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Director: Wong Kar-wai
Cast: Tony Leung, Zhang Ziyi, Faye Wong
he cult of Wong Kar-wai constitutes, to be sure, a unique breed of cinephilia, not to be grouped in with your average art-movie buffs and certainly not your typical Hong Kong cinema enthusiasts. They’re not satisfied with being merely entertained or enlightened, moved or impressed sitting in that darkened theatre; they demand nothing short of rapture.
Wong is the most romantic filmmaker working anywhere in the world today, and I mean that in the most literal sense of the word. I can think of no other director who better understands what it feels like it to fall in love, and who expresses so palpably and in such minute, resonant detail the turbulent inner lives of his love-stricken characters. He has an uncanny knack for somehow finding vibrant new life within potentially tired romantic territory. His 1995 Fallen Angels, for example, concludes with his heroine riding off into the night on the back of her beau’s motorbike. This sort of happily-ever-after ending runs the risk of seeming trite, but with the Flying Pickets’ acapella cover of Yazoo’s “Only You” playing over the soundtrack and Michele Reis’ character confiding via voice-over that although she knows she’ll soon be dropped off at home (which is to say, the moment is too perfect to last) “right now [she’s] feeling such lovely warmth,” Wong miraculously turns the sequence into the single most perfect closing moment of the decade.
Wong’s previous feature, 2000’s In the Mood for Love, on the other hand, is the most ravishingly romantic movie ever made. Period. The only film I can think of that even comes close in this regard is F.W. Murnau’s Sunrise. And that was made in 1927.
The romance here is diluted by the giant "Hooters" sign just out of frame...
Set (mostly) in 1962 Hong Kong, the film focuses on the relationship between neighbors Mr. Chow (Tony Leung) and Mrs. Chan (Maggie Cheung), who simultaneously realize their spouses, each constantly away “on business,” are engaged in an affair. Drawn together by coincidence and curious about how the affair began, they decide to role-play (Mr. Chow as Mrs. Chan’s husband, Mrs. Chan as Mr. Chow’s wife). The roles gradually dissolve, however, as the two begin to develop strong feelings for one another.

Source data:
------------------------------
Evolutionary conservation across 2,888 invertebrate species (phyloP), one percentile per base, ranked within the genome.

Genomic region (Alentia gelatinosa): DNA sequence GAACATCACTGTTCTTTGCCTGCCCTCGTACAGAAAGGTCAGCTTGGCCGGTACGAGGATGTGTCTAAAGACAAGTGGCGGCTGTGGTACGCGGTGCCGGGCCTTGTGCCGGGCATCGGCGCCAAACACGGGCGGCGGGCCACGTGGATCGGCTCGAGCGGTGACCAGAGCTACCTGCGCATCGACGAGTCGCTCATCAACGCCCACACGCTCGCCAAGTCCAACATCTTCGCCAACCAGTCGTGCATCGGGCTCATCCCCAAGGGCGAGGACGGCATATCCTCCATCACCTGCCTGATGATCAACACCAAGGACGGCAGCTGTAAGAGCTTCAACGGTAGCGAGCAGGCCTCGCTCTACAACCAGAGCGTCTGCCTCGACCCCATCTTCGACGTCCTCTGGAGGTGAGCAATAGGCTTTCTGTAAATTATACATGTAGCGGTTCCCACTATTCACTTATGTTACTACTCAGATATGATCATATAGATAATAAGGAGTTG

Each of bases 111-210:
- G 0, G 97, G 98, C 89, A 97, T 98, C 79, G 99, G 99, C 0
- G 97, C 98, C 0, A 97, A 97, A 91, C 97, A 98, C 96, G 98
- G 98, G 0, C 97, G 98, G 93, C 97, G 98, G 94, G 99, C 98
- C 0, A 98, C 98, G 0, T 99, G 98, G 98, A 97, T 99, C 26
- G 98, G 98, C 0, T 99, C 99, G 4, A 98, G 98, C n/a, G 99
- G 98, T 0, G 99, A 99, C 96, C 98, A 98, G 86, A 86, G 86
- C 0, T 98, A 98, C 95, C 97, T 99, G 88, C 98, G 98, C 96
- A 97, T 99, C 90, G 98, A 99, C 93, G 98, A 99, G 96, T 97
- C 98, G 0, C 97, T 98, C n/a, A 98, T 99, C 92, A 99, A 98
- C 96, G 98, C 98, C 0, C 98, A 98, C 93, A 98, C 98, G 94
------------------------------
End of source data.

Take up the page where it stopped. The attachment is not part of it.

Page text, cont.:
When it was revealed that Wong’s follow-up would be a companion piece to In the Mood for Love (itself a very loose sequel-of-sorts to Wong’s 1990 Days of Being Wild) the anticipation among the Wong faithful reached a fever pitch, easily comparable to the level of excitement with which, say, the first Star Wars was awaited (albeit by a very different set of fans). Since then, we’ve waited as patiently as possible, with only Wong’s video for DJ Shadow’s “Six Days” and an ad he directed for BMW to tide us over until this mystery masterpiece, vaguely described as “futuristic,” arrived.
The wait is over.
2046 is Wong’s most complex film to date, playing in stark contrast to In the Mood for Love, his most structurally compact work. Seamlessly moving back and forth in time, leaping from reality to fantasy while all the while observing the symbiotic nature of the two, this is a film that definitely requires multiple viewings to get one’s head fully around. (After three viewings, I’m positive there’s still quite a bit that I haven’t yet picked up on.) The film is so thoroughly emotionally, visually, and aurally engaging, however, that I never felt at all like I was merely trying to put together the pieces of a puzzle.